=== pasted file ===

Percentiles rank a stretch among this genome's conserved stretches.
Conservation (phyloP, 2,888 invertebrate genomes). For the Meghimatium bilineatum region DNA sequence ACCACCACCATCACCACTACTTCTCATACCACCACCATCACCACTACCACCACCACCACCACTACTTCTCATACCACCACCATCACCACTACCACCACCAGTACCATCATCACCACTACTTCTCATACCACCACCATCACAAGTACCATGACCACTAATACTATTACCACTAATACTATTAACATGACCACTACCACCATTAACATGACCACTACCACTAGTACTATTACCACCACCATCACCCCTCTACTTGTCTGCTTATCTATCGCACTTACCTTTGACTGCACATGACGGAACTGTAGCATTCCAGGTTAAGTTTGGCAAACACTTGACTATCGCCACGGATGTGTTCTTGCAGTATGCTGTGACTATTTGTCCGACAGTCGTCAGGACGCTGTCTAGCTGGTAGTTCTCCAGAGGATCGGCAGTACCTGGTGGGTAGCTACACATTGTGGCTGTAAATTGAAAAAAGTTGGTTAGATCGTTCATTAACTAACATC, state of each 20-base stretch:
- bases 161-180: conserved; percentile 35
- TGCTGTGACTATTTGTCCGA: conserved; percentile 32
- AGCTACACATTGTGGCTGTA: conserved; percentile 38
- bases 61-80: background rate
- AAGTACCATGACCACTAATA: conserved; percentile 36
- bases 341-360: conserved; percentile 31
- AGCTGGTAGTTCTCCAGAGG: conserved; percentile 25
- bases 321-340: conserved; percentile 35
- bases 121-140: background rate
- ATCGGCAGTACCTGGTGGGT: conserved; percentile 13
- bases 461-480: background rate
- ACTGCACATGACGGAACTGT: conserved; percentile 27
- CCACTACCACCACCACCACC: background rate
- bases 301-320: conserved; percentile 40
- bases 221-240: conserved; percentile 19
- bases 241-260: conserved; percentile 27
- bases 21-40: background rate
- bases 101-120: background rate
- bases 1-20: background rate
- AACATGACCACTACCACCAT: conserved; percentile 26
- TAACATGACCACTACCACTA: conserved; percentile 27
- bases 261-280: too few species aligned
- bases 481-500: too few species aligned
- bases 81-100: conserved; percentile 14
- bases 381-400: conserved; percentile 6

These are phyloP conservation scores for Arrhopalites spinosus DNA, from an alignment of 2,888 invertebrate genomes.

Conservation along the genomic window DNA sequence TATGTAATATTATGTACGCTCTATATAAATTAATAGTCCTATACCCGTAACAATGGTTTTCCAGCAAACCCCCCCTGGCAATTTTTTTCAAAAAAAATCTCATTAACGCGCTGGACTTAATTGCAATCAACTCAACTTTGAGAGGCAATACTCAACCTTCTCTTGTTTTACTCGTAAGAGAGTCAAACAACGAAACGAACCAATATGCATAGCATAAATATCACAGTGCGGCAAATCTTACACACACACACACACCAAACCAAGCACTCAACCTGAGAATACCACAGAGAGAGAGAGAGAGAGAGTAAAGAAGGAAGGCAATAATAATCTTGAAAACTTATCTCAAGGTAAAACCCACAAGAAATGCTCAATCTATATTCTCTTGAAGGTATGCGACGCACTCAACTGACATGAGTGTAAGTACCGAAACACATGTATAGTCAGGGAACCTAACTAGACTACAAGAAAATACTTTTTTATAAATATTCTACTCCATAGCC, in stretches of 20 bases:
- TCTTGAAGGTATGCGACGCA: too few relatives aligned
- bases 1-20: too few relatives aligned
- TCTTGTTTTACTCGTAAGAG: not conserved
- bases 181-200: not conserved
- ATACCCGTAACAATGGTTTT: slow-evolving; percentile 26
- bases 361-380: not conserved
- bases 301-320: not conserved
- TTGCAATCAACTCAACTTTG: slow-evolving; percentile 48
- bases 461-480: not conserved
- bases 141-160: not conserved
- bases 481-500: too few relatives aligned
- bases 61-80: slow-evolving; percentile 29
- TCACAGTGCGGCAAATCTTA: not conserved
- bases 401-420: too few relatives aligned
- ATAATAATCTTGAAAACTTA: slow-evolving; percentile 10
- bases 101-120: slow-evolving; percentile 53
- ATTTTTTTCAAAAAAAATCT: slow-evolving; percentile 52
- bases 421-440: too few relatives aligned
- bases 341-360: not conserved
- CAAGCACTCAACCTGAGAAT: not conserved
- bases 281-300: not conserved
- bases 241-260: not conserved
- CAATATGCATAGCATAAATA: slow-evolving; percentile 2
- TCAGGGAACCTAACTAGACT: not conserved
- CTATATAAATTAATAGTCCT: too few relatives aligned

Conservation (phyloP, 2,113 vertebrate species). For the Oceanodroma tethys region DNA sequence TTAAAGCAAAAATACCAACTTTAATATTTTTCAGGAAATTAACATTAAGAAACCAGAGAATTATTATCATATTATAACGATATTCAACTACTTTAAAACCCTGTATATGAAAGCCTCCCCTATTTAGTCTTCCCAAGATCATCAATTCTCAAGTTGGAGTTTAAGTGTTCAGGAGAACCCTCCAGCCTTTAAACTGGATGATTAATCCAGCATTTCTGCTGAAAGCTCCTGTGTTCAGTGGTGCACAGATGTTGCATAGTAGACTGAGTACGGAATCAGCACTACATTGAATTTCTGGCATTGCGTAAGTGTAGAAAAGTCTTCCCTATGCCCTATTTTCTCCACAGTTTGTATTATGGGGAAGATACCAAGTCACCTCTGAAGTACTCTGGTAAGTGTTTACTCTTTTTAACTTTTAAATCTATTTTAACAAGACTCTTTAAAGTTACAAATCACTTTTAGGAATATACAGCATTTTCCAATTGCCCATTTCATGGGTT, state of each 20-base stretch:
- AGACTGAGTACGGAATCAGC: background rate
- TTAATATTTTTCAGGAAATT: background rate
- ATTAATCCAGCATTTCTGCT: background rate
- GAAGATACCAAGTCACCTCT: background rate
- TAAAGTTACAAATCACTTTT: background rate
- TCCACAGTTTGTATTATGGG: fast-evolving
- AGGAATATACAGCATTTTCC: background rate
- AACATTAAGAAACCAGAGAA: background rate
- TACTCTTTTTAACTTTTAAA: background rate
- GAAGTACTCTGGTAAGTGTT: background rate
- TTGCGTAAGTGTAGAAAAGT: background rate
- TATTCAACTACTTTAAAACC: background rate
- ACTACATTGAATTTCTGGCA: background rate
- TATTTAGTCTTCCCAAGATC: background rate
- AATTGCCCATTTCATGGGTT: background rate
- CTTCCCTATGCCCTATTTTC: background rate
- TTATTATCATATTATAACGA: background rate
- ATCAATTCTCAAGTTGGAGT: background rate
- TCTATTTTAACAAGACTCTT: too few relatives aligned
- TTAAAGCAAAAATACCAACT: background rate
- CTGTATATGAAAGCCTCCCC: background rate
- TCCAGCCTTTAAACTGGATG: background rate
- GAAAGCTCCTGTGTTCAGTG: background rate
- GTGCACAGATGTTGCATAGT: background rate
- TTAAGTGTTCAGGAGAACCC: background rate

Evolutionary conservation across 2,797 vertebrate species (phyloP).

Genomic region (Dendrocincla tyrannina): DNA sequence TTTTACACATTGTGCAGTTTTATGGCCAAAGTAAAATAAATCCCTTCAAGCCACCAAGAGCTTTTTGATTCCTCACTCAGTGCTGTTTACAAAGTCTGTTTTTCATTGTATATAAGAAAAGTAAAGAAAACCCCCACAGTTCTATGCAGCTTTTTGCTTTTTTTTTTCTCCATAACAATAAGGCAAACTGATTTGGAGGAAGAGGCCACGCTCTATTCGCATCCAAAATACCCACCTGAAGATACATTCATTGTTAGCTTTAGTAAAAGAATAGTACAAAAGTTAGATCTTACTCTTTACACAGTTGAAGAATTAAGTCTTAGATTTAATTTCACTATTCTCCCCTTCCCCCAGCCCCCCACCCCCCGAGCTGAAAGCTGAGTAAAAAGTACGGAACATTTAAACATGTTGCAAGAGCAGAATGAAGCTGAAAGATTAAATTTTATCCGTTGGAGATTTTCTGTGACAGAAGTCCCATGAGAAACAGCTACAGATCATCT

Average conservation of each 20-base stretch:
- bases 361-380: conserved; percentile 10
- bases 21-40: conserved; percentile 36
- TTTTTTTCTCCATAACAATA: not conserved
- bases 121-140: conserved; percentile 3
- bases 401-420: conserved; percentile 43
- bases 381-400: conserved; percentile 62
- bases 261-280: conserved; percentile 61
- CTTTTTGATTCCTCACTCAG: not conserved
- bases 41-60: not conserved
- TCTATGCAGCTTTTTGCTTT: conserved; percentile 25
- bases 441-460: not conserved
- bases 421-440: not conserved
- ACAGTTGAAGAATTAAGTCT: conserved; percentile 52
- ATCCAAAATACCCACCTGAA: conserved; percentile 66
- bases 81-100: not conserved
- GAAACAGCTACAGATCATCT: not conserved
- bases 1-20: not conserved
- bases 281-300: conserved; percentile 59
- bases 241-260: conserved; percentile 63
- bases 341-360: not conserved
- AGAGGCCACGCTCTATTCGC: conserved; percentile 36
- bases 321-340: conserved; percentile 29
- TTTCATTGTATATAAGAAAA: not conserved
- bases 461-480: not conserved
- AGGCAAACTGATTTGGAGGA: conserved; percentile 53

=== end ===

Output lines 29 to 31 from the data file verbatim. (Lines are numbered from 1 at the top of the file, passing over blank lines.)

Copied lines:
Conservation along the genomic window DNA sequence TATGTAATATTATGTACGCTCTATATAAATTAATAGTCCTATACCCGTAACAATGGTTTTCCAGCAAACCCCCCCTGGCAATTTTTTTCAAAAAAAATCTCATTAACGCGCTGGACTTAATTGCAATCAACTCAACTTTGAGAGGCAATACTCAACCTTCTCTTGTTTTACTCGTAAGAGAGTCAAACAACGAAACGAACCAATATGCATAGCATAAATATCACAGTGCGGCAAATCTTACACACACACACACACCAAACCAAGCACTCAACCTGAGAATACCACAGAGAGAGAGAGAGAGAGAGTAAAGAAGGAAGGCAATAATAATCTTGAAAACTTATCTCAAGGTAAAACCCACAAGAAATGCTCAATCTATATTCTCTTGAAGGTATGCGACGCACTCAACTGACATGAGTGTAAGTACCGAAACACATGTATAGTCAGGGAACCTAACTAGACTACAAGAAAATACTTTTTTATAAATATTCTACTCCATAGCC, in stretches of 20 bases:
- TCTTGAAGGTATGCGACGCA: too few relatives aligned
- bases 1-20: too few relatives aligned